Federal Program Provides Direct Payments for Colorado River Water Conservation

A water buyback program will pay farmers who reduce their water use in an effort to sustain the West’s reservoirs, which are at historically low levels.

1 minute read

October 16, 2022, 9:00 AM PDT

By Diana Ionescu @aworkoffiction

The federal government has directed part of a $4 billion investment in drought mitigation on the Colorado River to efficiency upgrades in the four Upper Basin states as well as direct payments to farmers who reduce water use. “Both programs join the raft of multi-state agreements and emergency conservation measures that appear designed to stave off catastrophe before 2026,” writes Alex Hager for KUNC. 

The program, which encourages farmers to forgo water deliveries and leave more water in the river’s rapidly shrinking reservoirs, “will pay $330 per acre-foot for a one-year agreement with a grower, $365 per acre-foot for two years, and $400 for a three year commitment.” According to Hager, “Reclamation previously tested system conservation efforts in a pilot program that ran from 2014 to 2019 in which farmers were paid to forgo some water. Wednesday’s announcement marks the first return to large-scale water buybacks since.”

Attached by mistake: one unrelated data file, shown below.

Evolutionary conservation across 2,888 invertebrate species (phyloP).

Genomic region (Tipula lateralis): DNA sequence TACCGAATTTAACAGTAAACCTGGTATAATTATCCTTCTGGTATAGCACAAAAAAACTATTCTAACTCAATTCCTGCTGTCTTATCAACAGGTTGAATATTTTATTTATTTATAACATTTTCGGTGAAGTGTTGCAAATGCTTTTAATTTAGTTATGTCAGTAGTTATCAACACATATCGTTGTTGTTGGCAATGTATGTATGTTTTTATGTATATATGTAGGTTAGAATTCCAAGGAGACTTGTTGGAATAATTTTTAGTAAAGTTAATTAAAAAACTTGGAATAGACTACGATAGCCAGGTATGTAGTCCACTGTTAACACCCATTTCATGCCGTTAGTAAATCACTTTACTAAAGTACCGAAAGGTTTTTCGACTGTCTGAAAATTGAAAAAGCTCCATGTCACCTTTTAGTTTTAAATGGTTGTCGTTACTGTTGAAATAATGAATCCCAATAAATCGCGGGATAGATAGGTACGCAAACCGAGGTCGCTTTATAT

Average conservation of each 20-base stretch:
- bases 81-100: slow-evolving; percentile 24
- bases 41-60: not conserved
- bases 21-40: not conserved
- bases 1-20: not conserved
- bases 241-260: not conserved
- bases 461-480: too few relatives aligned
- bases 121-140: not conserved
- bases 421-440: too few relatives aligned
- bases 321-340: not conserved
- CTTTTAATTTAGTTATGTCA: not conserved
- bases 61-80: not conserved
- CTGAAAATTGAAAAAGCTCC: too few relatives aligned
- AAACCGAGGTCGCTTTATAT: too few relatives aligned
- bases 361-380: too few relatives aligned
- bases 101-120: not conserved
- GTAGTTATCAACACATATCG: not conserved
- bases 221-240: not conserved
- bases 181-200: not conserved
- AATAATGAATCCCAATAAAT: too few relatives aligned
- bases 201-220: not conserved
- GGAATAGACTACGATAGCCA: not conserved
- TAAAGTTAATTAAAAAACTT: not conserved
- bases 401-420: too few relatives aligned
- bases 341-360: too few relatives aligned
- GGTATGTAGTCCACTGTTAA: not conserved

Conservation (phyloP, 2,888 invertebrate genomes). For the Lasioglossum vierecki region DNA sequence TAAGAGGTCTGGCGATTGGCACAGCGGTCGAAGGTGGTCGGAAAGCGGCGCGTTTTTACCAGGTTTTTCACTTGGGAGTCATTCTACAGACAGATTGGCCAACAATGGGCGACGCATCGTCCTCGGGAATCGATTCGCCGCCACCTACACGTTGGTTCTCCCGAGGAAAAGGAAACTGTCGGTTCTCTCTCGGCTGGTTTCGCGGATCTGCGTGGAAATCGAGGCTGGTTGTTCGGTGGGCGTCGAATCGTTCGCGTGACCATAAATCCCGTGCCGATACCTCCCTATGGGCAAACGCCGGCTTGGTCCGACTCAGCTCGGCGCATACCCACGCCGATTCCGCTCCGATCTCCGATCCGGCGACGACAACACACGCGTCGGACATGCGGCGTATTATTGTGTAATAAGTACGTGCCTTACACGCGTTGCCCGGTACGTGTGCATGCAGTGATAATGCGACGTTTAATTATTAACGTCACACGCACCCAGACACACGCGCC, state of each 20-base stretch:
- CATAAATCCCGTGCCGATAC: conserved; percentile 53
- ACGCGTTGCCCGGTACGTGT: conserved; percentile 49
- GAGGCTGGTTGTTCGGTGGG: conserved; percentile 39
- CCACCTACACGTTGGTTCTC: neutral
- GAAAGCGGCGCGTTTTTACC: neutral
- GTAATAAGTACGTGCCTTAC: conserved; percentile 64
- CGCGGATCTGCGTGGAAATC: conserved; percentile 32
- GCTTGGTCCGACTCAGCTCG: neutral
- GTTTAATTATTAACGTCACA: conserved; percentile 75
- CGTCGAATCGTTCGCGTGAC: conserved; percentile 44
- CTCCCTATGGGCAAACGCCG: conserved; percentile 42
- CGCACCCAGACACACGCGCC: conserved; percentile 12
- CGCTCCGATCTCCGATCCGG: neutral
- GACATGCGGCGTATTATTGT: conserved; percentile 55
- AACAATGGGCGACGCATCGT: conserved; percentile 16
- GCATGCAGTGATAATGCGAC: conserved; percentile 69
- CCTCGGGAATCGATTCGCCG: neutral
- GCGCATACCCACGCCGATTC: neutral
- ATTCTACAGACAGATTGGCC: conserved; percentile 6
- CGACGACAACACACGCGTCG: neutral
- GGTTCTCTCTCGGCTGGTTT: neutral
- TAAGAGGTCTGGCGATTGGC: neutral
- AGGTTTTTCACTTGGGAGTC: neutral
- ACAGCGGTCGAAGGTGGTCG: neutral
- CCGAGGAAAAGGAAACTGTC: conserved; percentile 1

Some farmers say the pricing is not sufficiently high to convince farmers to participate. “A group of farmers near Yuma recently proposed a water conservation plan in which they would be paid about $1500 per acre-foot of water saved, according to Axios.”

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